Researchers develop new devices to test retinal cells

Researchers develop new devices to test retinal cells
Farhad Farjood is the lead author on a study that describes new methods to mechanically stress retinal cells. Credit: Utah State University

Researchers at Utah State University have developed new devices to mechanically stress human cells in the lab.

In a study published in Lab on a Chip, researchers Elizabeth Vargis, a USU assistant professor of biological engineering and Farhad Farjood, a Ph.D. student in Vargis' Lab, wanted to better understand the triggers of (AMD), a and the leading cause of adult blindness in developed countries. Physical changes within the retina are an important factor in the development of AMD. However, the effect of physical changes during the disease is not clearly understood.

"Physical changes that occur prior to or during disease are difficult to model outside of the body," said Vargis. "We know that these changes are important, so we decided to build devices to better replicate them."

Currently there are no devices to realistically model varying levels of physical disruption available on the market. Therefore the researchers created two new devices: one that mimics slow and continuous stress levels and one for mimicking high levels of stress.

Researchers develop new devices to test retinal cells
Credit: Utah State University

"We used these devices to replicate stress on retinal cells and found that results in the expression of vascular , a protein that can cause disease initiation and progression," said Farjood.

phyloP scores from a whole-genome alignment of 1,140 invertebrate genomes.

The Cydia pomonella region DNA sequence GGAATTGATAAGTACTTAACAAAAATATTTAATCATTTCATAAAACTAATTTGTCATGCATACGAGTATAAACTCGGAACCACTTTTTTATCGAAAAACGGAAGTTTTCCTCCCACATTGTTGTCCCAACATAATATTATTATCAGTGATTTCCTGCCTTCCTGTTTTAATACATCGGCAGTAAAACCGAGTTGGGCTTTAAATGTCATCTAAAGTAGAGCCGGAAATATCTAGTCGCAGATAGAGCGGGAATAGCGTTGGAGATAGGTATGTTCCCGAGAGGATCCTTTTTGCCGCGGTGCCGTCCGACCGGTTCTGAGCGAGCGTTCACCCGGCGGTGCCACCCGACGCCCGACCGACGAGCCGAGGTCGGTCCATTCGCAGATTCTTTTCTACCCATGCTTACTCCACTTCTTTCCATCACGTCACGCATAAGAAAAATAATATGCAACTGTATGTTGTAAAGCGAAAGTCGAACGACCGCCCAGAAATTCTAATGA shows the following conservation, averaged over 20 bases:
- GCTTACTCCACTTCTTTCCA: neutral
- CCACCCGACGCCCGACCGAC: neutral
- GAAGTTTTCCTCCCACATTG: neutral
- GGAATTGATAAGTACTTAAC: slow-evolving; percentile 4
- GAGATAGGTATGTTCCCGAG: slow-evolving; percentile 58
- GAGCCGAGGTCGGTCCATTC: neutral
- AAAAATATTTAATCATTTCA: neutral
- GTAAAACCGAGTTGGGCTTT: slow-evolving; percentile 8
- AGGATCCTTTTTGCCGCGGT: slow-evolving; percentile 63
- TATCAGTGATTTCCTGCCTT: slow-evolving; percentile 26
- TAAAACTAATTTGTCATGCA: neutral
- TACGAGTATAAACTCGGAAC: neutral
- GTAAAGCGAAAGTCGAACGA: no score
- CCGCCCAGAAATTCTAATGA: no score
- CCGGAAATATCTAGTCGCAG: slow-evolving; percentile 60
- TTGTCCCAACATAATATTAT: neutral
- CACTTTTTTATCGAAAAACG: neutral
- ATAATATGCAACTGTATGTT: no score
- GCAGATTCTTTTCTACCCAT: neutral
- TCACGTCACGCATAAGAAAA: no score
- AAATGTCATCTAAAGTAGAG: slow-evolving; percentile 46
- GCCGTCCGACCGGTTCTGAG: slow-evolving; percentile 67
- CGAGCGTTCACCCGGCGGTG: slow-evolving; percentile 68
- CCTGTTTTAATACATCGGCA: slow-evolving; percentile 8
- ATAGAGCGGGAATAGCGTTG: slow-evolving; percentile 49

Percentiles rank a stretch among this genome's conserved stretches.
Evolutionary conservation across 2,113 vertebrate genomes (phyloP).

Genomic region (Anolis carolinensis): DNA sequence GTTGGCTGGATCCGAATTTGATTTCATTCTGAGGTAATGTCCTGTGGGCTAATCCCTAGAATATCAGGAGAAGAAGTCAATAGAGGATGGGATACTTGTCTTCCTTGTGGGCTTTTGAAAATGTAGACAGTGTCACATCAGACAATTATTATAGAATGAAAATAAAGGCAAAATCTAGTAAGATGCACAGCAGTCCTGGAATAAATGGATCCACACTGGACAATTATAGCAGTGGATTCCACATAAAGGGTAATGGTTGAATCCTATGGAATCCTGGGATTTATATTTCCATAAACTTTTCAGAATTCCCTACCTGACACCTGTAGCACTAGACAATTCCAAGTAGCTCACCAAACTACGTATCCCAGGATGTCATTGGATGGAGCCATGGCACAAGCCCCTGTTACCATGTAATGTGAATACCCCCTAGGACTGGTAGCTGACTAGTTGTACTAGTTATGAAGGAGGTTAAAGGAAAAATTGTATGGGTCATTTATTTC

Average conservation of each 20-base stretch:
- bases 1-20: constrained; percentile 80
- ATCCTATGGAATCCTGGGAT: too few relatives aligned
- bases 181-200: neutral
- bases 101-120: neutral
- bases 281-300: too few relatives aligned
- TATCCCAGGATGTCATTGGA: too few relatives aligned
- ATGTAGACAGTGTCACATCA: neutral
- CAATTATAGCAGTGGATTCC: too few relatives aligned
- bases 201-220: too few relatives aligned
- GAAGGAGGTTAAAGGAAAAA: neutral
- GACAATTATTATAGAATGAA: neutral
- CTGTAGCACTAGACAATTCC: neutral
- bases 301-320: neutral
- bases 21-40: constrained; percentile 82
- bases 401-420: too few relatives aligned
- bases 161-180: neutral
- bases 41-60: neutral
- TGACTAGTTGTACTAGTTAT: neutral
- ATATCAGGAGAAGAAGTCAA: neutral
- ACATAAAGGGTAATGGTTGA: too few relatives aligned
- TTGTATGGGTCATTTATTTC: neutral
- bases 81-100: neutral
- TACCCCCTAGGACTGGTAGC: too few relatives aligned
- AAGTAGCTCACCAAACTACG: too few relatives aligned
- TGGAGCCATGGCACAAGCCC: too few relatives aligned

The purpose of the study was to mimic changes in cells and find the mechanisms for the initiation and progression of diseases. The study looks at the effects of mechanical stress on elevated protein levels and abnormal development of .

Researchers develop new devices to test retinal cells
Farhad Farjood and Elizabeth Vargis are developing new devices to test retinal cells. Credit: Utah State University

Besides AMD, mechanical stress can occur in other diseases including diabetic retinopathy and even cancer.

"There are many clinical studies taking place to discover the causes of disease," said Farjood. "Our work is an example of how engineering techniques can help us better understand the disease mechanisms."

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More information: Farhad Farjood et al, Novel devices for studying acute and chronic mechanical stress in retinal pigment epithelial cells, Lab on a Chip (2018). DOI: 10.1039/C8LC00659H
Journal information: Lab on a Chip

Citation: Researchers develop new devices to test retinal cells (2018, October 24) retrieved 21 October 2021 from
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